Ideas on what to do with this beauty!
I rescued this beauty from the curb yesterday. I would love ideas on what to do with it, paint, stain etc. I do plan on selling it.
What a cool piece! I'd go Egyptian with it - Ebony Stain on the chevrons so the wood grain shows through, Ivory paint on the body with dark teal and gold accents in the details like those amazing collars the Pharaohs wore. Hobby Lobby has some neat handles… maybe find some with an Egyptian flair to go with it.
I love. I would stain as well, I don't know about Egyptian but definitely highlight the gorgeous inlay...
I love waterfall furniture! Rarely do you see blond pieces. I'd clean it up, re-varnish it if needed, search for some Bakelite replacements for the handles, unless you have them and just took them off, and then sell it.
Thank you ladies! And thank you Becky, I had no idea it had a name. Sadly I dont have the handles. Would you try and re-stain the chevrons? It looks ok in the photo but up close there is definitely some age.
@Lynne, I'm always reading articles and web pages about different styles of furniture. My favorite is Mid Century Modern. Loose veneer should be fairly easy to fix if it's not too large of an area. Slightly lift the loose veneer and fill the area between with wood glue. Don't over use the glue. A little goes a long way. Place a plastic wrapped heavy object or book on top for a few days until it's all dry. I'm adding a link for ways to repair the watermark, I've never had the need to do this so I can't tell you if any works better than the other though I've heard of using mayonaise before it wasn't mentioned. http://www.rd.com/home/7-ways-to-remove-water-rings/
It reminds of art deco period, I'd try to salvage that and just sand and stain or paint in a espresso
I think I would paint! If trying to sell painted pieces are very popular right now! Good luck no matter what you decide on, would love to see the final product!
I have a dresser similar to this one. The handles are curved, and the wear and tear makes it even prettier. I've long thought what I would do with it, but, for now, just enjoy it polished up a bit. I like the different shades of wood they used. A good coat of wax might surprise you. I'd go with a dark wax if you want it darker.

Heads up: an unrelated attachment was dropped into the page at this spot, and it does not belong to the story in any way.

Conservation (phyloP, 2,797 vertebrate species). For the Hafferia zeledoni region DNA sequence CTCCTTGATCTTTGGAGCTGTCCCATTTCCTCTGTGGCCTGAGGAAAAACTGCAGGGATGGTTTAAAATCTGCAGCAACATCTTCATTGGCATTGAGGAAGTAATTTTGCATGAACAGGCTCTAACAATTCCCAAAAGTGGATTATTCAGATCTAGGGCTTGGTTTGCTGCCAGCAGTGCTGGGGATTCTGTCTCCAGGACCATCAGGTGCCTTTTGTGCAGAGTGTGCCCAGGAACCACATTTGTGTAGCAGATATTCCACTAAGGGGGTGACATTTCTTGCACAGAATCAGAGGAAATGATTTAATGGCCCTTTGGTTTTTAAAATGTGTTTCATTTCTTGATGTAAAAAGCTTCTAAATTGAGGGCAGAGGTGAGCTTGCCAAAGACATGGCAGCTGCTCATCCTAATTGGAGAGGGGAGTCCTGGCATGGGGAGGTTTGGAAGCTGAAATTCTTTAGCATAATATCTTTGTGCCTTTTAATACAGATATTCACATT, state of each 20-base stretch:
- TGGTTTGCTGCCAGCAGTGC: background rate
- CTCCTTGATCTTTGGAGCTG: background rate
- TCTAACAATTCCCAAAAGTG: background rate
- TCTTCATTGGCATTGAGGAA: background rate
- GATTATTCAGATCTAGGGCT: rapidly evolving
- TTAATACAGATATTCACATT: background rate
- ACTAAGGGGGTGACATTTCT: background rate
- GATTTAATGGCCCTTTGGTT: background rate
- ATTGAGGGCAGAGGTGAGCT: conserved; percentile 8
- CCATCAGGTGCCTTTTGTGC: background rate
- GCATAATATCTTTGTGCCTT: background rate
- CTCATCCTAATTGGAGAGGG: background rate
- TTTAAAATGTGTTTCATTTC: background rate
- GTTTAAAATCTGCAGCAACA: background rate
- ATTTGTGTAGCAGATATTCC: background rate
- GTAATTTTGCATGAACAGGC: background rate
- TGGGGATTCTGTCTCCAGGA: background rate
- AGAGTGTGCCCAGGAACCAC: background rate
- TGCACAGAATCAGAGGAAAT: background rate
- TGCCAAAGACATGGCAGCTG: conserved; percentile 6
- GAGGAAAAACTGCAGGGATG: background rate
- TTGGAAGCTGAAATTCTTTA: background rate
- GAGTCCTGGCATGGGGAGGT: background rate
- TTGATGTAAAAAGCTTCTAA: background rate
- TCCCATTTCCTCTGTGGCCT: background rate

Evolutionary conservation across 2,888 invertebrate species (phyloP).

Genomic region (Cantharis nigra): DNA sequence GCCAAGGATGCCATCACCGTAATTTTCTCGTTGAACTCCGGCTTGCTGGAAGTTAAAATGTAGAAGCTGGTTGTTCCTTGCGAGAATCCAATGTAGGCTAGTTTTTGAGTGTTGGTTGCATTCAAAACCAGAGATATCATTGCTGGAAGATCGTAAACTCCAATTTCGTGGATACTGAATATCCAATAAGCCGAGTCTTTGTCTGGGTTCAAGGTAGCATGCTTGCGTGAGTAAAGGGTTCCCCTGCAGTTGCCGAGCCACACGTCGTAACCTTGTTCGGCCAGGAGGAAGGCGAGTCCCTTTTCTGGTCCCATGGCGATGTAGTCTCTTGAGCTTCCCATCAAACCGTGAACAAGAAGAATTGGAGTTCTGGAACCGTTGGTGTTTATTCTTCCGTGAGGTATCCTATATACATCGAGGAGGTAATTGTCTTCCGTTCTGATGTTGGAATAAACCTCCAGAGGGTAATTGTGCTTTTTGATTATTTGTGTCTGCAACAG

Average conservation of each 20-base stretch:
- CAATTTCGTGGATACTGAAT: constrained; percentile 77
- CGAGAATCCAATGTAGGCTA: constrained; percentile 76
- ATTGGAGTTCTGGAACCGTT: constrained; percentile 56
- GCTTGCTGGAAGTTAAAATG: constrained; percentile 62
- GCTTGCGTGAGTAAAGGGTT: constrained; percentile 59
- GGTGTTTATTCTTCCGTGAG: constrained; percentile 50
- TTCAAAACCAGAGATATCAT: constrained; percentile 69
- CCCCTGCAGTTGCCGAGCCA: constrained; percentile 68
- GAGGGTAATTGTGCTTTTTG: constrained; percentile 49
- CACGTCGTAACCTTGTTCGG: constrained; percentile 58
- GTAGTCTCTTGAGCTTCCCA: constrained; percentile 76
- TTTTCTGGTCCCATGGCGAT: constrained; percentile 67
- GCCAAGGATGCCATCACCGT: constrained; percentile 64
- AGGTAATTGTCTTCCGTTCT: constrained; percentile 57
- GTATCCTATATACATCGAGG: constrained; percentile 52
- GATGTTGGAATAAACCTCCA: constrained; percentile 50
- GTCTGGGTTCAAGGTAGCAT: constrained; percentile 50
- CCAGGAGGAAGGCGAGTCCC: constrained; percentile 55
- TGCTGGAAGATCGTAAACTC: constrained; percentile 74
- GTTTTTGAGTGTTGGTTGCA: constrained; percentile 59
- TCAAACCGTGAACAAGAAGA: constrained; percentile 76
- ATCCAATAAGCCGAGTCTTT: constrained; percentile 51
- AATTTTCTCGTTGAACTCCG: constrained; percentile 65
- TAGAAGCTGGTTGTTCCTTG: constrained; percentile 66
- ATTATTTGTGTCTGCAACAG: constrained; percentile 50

It is an art deco, waterfall style and needs those handles. Sometimes you can find them cheap at flea markets or antique shows, but measure where they were and if there are holes where they were, get a good measurement there too. Be warned that waterfall style was all veneered, so don't let this stay wet long. And sand before you paint. Can't wait to see it finished. I still like the Egyptian idea the best!
This is a beautiful piece of furniture! Personally, I would not paint it, to me that would take away from its beauty and value. You have a lot of great recommendations here, bakelite handles would look awesome and be period appropriate as some have mentioned. I've heard vinegar is good for repairing water marks and scuffs, but I've never tried it myself. I'd love to see what you end up doing with it! I'd love to find something like this myself.
I would NOT paint it. Try Old English Scratch Cover polish...may take several coats to get the colors even looking. It the top is really damaged...just put a pretty dresser scarf or table runner on it. I feel painting it would just ruin a party of furniture history.
I am a huge proponent of painting old furniture, but this piece is different--I would refinish because the details are too pretty to hide.
Hi Becky, Old English has one for light wood & one for dark wood. I use them on my old antique dressers & it works great for covering scratches.
I would not paint this particular piece.......it reminds me of my grandmothers beautiful bedroom set from long ago! I would simply clean and use the Old English for lighter wood, and whatever the cost, replace with the original Bakelite handles and enjoy!!